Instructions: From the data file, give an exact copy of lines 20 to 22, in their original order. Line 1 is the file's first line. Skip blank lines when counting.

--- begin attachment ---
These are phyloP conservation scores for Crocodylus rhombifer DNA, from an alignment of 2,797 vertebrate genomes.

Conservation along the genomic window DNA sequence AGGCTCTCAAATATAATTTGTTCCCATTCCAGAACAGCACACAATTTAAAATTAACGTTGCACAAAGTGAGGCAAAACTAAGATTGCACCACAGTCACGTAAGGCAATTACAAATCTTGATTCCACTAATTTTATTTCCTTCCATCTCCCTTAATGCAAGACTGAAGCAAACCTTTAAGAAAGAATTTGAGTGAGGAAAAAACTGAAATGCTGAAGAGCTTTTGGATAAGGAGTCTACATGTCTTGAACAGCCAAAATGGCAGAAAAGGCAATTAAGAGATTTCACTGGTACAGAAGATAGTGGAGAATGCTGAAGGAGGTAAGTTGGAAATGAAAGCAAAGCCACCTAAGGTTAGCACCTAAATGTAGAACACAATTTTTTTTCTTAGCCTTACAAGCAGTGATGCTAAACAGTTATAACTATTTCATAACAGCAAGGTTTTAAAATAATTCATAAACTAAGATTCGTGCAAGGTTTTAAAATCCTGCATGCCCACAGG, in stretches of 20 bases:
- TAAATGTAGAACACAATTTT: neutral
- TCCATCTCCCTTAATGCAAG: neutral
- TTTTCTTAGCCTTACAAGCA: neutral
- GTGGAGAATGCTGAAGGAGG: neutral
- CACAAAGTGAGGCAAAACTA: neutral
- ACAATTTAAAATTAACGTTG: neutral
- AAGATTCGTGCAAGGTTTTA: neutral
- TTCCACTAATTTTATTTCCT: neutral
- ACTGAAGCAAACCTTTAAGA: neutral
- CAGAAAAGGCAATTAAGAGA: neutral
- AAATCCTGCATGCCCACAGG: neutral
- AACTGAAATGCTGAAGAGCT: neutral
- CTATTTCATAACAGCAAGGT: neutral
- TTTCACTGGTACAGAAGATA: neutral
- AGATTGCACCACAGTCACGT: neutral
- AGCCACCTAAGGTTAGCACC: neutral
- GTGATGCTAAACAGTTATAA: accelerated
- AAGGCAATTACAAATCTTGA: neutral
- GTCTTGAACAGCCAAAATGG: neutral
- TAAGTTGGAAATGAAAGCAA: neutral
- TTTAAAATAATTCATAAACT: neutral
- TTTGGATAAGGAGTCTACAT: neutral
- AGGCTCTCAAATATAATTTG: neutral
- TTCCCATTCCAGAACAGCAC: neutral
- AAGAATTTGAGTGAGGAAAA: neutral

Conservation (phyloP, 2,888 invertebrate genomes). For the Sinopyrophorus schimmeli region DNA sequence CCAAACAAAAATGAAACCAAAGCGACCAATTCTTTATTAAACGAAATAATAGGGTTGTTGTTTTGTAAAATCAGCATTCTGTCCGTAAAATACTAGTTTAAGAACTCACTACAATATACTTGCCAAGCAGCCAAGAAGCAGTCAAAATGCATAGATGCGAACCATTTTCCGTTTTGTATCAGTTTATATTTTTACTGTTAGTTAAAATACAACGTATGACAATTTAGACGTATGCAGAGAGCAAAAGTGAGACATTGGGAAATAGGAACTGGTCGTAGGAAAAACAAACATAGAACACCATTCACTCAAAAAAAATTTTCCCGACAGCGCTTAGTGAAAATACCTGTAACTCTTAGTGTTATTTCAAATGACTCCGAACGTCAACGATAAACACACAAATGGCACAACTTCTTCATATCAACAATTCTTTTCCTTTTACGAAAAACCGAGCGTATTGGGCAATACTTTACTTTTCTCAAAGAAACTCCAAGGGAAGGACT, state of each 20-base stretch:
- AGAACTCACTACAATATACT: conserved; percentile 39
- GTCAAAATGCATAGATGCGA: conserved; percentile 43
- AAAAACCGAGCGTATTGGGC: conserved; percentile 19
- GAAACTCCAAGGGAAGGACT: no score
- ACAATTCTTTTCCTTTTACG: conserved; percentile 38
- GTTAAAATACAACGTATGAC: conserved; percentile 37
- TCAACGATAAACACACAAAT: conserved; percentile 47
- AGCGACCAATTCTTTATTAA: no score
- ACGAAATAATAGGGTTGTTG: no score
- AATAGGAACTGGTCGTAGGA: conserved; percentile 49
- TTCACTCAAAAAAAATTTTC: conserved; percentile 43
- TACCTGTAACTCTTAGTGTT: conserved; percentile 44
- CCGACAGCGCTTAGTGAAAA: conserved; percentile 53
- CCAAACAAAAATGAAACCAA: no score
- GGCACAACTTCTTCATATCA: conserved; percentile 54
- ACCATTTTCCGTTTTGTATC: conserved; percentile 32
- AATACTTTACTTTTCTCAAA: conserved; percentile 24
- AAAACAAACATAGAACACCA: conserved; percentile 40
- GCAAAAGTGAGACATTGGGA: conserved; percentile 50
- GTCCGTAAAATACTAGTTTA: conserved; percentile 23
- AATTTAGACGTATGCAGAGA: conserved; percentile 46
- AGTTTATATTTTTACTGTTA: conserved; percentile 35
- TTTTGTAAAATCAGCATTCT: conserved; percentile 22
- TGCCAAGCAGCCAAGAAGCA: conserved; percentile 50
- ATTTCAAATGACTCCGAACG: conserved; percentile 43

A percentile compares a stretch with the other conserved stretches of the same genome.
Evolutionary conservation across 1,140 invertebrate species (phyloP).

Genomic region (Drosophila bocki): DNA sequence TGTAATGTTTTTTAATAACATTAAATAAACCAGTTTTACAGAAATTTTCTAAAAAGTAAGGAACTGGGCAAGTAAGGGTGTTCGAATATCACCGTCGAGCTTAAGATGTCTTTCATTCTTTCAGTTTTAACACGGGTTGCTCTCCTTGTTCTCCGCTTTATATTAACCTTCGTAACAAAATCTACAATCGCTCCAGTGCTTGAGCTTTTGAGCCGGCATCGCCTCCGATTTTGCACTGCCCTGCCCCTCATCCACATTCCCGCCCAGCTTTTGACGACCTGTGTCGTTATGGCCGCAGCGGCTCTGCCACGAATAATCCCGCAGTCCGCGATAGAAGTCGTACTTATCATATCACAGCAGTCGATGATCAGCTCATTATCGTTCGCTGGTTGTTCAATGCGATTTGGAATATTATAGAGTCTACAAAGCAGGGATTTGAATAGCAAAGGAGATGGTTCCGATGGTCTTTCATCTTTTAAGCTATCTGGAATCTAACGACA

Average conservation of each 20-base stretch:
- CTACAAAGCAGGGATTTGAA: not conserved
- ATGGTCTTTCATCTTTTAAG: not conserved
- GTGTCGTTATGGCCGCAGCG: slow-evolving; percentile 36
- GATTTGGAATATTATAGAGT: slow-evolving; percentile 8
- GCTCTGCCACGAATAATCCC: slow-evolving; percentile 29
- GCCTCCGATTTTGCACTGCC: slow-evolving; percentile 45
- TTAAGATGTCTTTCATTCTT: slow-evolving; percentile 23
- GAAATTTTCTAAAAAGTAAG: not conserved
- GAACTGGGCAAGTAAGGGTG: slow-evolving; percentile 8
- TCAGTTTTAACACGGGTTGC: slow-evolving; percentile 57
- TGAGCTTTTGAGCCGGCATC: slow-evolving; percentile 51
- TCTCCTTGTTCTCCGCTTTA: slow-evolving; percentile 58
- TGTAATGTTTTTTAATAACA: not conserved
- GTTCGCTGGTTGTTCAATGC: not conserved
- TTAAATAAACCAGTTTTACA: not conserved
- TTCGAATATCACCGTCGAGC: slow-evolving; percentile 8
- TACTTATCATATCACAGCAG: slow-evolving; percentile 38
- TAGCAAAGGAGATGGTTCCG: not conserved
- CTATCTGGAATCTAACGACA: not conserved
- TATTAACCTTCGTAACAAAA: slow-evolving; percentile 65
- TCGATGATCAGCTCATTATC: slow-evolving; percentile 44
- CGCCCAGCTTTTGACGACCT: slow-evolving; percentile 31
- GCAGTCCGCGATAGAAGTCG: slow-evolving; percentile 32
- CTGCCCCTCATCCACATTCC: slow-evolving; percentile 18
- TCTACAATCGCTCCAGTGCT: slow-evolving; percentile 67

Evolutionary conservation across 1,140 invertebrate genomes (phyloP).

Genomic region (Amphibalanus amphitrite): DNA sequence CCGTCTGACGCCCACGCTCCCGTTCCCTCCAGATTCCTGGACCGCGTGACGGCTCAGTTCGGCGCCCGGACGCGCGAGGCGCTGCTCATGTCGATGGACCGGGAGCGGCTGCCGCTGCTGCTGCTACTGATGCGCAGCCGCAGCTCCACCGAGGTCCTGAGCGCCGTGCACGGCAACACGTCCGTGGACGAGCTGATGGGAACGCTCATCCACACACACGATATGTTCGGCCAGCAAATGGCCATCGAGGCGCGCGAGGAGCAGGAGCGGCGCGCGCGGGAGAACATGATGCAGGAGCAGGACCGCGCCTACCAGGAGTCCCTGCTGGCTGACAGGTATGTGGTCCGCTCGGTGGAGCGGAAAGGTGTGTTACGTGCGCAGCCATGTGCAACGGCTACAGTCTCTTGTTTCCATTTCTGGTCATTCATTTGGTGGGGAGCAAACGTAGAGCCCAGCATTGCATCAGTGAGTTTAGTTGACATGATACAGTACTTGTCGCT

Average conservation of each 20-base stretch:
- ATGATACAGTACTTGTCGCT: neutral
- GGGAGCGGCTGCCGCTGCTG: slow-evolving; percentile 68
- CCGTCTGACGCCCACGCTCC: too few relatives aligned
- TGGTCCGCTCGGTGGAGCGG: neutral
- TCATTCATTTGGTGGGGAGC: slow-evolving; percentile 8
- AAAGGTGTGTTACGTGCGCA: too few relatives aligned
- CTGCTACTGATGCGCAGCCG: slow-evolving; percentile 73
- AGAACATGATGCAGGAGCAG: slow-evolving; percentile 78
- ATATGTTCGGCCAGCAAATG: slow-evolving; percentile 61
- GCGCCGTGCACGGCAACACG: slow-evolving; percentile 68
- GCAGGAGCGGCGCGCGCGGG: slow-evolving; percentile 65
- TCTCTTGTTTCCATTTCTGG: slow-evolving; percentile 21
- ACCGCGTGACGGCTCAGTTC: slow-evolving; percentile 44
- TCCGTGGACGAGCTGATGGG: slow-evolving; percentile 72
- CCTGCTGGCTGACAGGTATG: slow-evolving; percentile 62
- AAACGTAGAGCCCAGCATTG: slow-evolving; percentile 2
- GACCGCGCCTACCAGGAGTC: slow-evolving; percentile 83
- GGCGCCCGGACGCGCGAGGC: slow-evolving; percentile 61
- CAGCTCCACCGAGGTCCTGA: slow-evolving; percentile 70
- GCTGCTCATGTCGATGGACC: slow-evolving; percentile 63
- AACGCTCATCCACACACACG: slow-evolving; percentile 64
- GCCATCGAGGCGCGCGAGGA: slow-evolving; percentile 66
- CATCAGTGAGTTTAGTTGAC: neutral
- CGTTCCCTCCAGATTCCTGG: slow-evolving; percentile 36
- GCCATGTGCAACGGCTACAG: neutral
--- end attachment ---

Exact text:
- AAGGCAATTACAAATCTTGA: neutral
- GTCTTGAACAGCCAAAATGG: neutral
- TAAGTTGGAAATGAAAGCAA: neutral